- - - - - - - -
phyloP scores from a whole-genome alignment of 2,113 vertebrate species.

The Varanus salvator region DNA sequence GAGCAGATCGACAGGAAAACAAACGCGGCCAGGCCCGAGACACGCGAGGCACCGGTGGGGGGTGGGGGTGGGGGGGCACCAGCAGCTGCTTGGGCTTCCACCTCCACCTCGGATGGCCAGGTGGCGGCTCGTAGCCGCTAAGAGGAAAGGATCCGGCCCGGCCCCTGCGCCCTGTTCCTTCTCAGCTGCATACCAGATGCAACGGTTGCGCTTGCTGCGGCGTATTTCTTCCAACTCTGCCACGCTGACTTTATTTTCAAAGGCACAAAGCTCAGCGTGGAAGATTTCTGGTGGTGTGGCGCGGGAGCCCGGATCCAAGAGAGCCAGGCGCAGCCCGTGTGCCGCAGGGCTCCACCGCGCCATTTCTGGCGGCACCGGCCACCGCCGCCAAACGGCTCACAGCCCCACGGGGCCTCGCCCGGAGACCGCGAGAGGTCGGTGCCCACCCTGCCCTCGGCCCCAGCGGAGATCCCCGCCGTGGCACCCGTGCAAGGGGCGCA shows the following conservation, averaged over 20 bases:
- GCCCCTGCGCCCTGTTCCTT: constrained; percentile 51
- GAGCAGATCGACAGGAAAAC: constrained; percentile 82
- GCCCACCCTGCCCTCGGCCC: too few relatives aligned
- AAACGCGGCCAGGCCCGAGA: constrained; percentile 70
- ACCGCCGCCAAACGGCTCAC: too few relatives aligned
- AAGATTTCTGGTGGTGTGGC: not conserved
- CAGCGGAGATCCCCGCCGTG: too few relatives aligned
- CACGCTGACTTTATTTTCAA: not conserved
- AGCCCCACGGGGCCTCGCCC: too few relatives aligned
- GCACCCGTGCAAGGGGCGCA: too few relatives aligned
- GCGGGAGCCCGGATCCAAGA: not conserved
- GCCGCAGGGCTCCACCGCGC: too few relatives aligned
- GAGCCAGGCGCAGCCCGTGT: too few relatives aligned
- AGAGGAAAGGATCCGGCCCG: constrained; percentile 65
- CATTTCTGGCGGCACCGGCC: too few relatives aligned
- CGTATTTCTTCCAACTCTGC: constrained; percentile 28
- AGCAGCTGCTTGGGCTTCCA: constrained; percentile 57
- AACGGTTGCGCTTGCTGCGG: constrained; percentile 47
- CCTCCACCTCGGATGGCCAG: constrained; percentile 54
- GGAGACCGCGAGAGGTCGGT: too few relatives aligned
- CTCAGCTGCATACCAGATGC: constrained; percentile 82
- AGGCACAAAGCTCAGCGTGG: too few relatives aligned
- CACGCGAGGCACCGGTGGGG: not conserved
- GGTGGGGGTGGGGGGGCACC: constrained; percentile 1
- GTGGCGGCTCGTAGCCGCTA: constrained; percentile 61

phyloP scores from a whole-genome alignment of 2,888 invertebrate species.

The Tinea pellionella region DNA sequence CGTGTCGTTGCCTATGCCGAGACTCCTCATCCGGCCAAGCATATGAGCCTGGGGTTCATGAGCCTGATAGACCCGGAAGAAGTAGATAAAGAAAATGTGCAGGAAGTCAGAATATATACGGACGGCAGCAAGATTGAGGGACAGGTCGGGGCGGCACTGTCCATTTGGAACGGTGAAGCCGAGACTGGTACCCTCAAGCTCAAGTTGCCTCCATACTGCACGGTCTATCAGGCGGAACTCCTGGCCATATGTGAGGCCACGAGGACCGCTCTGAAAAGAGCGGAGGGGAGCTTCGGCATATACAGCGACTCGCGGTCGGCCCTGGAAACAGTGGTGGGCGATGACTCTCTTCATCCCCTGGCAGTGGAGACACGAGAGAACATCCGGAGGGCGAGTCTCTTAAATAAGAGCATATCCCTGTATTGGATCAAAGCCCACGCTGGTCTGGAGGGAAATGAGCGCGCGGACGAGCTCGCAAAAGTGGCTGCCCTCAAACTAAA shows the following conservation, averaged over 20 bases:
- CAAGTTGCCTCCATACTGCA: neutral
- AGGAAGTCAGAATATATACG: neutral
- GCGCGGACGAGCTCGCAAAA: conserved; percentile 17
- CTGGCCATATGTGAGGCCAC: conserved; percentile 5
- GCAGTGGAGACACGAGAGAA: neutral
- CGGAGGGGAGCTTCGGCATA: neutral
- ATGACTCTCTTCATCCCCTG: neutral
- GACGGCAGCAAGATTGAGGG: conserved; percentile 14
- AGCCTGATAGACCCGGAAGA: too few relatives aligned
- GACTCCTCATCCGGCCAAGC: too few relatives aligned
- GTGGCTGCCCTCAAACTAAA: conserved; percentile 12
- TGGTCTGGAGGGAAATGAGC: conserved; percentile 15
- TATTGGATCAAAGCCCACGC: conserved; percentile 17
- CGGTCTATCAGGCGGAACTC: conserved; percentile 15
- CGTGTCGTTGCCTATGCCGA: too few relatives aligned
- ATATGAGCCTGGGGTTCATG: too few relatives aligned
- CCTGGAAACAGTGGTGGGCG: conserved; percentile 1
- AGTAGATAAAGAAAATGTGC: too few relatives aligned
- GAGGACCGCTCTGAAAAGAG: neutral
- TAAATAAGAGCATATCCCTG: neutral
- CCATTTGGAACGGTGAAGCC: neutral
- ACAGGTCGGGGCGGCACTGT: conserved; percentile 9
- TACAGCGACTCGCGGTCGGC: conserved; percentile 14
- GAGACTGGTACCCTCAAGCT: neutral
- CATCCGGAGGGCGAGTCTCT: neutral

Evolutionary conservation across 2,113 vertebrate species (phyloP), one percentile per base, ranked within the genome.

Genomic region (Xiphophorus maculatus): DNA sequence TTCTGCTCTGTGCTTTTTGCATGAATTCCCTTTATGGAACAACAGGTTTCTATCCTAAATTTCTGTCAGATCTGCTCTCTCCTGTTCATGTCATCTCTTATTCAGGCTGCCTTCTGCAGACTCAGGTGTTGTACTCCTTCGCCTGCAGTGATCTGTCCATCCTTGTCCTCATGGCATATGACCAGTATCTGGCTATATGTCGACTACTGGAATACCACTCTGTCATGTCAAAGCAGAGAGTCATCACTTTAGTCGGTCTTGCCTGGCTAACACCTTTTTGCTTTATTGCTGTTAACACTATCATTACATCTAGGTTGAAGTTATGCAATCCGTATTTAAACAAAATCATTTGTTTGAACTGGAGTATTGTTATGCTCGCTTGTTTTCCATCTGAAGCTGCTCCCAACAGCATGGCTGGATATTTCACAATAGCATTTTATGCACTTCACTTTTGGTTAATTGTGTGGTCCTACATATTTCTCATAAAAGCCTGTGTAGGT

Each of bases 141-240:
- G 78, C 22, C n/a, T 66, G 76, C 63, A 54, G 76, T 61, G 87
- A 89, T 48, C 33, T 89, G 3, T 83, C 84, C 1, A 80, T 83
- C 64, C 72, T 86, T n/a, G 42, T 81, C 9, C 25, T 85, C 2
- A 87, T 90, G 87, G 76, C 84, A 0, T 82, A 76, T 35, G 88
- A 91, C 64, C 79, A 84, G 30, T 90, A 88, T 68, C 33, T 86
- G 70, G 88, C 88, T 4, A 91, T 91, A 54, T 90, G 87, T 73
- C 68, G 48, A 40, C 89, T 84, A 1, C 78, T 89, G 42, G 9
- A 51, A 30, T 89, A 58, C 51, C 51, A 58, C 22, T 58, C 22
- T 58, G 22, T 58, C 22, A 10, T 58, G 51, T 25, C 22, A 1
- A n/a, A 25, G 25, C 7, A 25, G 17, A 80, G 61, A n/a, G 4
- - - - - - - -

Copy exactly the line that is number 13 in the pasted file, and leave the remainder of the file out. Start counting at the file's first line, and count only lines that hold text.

- GCGGGAGCCCGGATCCAAGA: not conserved